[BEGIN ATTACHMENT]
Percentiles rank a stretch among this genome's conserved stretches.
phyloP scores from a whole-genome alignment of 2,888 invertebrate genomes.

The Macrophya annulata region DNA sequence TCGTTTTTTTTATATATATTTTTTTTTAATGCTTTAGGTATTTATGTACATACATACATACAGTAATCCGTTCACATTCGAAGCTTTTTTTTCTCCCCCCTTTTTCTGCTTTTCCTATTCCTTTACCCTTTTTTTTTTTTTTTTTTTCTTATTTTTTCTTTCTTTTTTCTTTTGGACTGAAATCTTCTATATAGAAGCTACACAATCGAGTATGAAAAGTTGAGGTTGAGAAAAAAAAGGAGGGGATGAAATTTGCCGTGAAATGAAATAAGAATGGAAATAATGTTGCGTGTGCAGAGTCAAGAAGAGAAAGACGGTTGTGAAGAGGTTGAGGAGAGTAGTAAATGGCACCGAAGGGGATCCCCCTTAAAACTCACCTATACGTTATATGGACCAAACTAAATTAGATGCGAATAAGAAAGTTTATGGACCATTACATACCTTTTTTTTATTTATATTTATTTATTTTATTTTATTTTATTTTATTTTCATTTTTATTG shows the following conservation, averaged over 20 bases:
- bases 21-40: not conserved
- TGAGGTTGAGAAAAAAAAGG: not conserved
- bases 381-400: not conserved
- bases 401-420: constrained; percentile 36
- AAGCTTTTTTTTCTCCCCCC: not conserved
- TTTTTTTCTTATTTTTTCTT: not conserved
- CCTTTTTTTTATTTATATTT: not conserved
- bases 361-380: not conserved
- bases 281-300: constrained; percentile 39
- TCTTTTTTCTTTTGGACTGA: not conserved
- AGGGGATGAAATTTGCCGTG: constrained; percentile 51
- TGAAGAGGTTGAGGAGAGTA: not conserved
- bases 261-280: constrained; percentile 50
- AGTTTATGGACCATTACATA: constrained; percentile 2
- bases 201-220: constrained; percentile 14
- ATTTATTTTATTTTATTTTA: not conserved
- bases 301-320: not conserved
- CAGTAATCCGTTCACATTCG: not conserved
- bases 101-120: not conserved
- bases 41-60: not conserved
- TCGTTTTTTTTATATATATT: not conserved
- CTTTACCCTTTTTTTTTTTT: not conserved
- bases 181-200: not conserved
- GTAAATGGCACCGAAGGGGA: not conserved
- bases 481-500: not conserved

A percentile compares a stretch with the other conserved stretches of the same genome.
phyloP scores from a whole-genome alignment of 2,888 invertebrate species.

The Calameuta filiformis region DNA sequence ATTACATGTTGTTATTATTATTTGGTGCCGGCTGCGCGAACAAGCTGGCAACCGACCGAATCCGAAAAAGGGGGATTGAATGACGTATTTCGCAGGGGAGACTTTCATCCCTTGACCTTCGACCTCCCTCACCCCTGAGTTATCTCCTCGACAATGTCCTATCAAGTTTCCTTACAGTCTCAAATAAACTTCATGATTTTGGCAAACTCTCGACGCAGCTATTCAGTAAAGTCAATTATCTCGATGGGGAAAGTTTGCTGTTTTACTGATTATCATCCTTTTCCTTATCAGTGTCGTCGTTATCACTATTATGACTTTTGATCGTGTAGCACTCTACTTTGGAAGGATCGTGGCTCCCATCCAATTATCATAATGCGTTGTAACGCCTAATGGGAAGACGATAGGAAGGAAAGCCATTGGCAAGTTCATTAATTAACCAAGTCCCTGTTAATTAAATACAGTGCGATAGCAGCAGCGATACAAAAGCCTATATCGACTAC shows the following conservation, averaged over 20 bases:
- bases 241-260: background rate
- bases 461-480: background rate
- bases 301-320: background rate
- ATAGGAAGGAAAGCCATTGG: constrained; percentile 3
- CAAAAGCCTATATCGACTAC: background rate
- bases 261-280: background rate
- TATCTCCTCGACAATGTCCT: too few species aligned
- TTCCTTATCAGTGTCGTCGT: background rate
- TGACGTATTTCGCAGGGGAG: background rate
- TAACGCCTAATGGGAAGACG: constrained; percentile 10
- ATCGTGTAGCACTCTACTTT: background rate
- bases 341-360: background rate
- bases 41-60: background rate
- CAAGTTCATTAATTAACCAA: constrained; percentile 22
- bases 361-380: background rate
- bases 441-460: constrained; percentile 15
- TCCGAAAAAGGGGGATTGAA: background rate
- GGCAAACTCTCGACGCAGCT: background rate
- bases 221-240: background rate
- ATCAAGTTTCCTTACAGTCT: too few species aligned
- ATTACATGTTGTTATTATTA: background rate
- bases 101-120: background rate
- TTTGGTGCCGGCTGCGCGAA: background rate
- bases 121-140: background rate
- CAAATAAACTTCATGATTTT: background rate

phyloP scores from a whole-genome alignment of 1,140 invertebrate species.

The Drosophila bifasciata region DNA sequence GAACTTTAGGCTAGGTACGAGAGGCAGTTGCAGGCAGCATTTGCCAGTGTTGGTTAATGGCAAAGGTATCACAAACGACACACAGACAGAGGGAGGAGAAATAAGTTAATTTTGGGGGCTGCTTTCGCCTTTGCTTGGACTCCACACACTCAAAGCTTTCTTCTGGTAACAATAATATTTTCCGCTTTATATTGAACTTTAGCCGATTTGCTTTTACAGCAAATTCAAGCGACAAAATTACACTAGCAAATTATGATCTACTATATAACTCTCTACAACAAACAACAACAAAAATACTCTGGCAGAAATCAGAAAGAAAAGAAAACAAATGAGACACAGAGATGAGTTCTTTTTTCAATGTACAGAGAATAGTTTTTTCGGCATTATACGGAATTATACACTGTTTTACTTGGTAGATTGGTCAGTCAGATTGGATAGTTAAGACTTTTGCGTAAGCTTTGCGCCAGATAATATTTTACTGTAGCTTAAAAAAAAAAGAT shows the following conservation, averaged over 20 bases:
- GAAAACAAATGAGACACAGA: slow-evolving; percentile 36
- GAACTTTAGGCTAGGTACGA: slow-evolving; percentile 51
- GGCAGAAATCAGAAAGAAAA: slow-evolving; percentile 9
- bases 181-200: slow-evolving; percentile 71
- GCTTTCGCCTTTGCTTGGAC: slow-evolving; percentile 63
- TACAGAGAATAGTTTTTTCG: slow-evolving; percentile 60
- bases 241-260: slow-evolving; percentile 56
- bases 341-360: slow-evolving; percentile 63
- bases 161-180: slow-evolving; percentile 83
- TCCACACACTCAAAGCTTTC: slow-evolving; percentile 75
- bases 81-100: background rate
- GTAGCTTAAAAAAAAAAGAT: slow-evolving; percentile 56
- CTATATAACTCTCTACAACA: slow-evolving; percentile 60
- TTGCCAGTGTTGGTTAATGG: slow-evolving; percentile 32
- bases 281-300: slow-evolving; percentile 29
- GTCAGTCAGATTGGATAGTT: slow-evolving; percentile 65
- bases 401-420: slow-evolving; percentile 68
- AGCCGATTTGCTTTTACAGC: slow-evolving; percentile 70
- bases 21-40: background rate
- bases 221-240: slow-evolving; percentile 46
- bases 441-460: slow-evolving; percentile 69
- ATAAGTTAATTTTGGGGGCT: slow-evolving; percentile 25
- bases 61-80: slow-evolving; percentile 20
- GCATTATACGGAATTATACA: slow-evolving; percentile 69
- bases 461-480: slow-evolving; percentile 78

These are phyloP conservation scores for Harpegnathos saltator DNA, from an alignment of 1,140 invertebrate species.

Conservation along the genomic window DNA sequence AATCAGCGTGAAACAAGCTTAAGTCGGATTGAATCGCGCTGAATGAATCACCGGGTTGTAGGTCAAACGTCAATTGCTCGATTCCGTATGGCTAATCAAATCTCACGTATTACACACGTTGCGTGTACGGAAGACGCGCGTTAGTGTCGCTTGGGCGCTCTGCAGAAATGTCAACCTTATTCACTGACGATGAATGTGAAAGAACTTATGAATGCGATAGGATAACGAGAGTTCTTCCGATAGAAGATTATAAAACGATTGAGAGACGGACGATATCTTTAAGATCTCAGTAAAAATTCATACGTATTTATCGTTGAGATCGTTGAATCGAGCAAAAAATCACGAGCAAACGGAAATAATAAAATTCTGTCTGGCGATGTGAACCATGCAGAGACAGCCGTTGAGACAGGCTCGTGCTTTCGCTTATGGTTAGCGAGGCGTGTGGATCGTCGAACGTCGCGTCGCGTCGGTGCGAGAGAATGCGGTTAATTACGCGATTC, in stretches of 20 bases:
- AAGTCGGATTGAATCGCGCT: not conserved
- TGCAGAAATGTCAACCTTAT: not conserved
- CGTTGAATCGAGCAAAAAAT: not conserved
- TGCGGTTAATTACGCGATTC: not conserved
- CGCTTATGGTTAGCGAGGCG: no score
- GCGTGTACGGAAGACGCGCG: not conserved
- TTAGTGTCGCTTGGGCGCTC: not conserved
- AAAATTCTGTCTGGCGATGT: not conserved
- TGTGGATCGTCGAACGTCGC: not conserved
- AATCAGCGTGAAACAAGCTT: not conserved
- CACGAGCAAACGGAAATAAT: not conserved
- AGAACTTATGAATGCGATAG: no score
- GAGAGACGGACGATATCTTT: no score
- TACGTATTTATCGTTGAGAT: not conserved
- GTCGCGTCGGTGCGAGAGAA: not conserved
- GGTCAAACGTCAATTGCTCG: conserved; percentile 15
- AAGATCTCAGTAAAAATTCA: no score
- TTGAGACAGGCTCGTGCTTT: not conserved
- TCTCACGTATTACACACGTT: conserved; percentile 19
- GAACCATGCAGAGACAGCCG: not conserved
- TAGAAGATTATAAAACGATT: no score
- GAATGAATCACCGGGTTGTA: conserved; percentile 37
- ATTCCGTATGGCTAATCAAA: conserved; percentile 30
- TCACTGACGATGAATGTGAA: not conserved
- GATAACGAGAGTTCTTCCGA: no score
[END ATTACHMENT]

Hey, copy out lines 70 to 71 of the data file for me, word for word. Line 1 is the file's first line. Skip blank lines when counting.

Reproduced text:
- GTAGCTTAAAAAAAAAAGAT: slow-evolving; percentile 56
- CTATATAACTCTCTACAACA: slow-evolving; percentile 60